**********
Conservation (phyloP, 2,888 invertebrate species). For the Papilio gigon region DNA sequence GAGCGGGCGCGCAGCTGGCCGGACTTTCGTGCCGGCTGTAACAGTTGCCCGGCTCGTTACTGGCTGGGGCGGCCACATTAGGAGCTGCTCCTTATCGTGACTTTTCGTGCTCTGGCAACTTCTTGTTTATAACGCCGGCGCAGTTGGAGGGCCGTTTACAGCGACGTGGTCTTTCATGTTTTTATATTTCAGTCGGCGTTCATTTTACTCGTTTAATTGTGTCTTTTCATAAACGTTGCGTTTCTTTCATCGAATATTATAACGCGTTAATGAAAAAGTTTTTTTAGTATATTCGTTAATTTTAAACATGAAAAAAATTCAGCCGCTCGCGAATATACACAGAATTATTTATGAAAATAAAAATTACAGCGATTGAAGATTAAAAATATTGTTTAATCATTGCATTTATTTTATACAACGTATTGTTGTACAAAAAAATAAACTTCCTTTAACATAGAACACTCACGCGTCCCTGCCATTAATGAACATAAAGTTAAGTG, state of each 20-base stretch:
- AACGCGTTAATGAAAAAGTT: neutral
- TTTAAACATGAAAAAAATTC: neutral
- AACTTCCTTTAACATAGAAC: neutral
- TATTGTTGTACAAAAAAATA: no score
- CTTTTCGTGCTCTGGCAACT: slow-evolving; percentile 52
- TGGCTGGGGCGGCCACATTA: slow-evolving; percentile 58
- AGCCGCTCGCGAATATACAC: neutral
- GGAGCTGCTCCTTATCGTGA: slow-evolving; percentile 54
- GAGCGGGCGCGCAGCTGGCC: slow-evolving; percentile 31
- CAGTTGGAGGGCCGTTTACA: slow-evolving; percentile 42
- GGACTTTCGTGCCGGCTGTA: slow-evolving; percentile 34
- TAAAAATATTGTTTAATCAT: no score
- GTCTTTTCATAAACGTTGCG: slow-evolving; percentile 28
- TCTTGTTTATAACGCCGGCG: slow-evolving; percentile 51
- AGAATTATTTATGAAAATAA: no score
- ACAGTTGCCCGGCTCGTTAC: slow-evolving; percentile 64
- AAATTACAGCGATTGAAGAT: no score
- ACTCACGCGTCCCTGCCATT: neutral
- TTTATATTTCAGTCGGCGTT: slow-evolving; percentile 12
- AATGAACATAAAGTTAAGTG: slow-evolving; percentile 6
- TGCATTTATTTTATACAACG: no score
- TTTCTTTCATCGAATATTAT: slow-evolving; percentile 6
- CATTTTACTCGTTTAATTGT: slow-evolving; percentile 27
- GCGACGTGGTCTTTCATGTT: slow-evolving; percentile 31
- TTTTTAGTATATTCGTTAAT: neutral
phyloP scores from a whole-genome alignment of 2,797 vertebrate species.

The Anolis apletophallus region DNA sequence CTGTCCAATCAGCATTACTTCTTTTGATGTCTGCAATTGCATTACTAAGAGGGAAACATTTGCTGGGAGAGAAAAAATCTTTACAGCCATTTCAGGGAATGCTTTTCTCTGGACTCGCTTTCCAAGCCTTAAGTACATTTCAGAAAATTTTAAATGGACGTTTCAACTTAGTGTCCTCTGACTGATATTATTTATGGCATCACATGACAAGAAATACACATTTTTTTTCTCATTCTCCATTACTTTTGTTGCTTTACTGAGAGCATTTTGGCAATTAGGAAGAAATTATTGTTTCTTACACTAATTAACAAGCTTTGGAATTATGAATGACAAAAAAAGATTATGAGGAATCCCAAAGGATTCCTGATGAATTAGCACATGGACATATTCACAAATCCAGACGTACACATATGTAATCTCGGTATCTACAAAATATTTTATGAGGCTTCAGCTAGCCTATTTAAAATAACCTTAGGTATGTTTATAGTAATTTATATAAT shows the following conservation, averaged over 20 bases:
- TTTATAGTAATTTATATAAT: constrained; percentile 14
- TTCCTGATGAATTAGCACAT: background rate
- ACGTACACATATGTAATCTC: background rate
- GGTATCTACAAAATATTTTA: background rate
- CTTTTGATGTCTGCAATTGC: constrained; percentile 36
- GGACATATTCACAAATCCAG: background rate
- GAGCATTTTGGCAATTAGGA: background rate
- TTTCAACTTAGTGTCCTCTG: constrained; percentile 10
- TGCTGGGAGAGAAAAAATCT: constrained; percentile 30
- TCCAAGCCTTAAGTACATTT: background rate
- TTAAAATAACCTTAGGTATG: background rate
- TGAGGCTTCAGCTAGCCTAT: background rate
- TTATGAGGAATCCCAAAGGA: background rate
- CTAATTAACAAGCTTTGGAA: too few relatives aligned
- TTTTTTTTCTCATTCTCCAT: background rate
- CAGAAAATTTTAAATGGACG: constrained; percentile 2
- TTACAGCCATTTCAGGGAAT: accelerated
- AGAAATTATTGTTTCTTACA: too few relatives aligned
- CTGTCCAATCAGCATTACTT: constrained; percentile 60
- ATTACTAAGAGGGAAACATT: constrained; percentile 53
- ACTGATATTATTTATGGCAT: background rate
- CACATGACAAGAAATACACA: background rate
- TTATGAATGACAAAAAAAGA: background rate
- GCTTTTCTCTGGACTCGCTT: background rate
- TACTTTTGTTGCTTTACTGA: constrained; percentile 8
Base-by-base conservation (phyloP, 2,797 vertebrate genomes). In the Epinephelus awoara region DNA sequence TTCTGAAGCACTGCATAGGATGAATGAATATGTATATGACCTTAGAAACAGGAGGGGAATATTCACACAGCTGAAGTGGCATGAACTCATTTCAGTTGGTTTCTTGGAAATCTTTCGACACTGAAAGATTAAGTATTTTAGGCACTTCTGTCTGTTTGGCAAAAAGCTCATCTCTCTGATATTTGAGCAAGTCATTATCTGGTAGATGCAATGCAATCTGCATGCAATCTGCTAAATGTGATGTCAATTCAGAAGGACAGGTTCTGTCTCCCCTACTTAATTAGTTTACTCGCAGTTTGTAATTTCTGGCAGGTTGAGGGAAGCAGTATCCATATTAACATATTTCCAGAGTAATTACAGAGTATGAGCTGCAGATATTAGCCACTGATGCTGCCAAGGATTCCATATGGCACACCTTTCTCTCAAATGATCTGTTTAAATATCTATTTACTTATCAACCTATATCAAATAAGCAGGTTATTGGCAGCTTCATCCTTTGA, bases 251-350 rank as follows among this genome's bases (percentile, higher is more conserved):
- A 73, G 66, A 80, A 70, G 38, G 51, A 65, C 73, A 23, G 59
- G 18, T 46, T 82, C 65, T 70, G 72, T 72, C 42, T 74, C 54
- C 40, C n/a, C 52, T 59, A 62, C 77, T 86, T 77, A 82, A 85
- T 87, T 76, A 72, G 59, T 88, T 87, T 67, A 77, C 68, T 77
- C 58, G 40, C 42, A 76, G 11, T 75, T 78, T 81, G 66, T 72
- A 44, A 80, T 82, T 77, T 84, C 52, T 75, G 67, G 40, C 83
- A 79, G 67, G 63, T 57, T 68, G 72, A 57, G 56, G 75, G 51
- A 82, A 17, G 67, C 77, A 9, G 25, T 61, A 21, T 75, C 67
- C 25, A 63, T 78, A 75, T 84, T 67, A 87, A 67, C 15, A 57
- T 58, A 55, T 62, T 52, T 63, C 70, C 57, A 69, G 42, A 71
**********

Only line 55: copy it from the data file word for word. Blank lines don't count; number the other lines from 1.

- A 73, G 66, A 80, A 70, G 38, G 51, A 65, C 73, A 23, G 59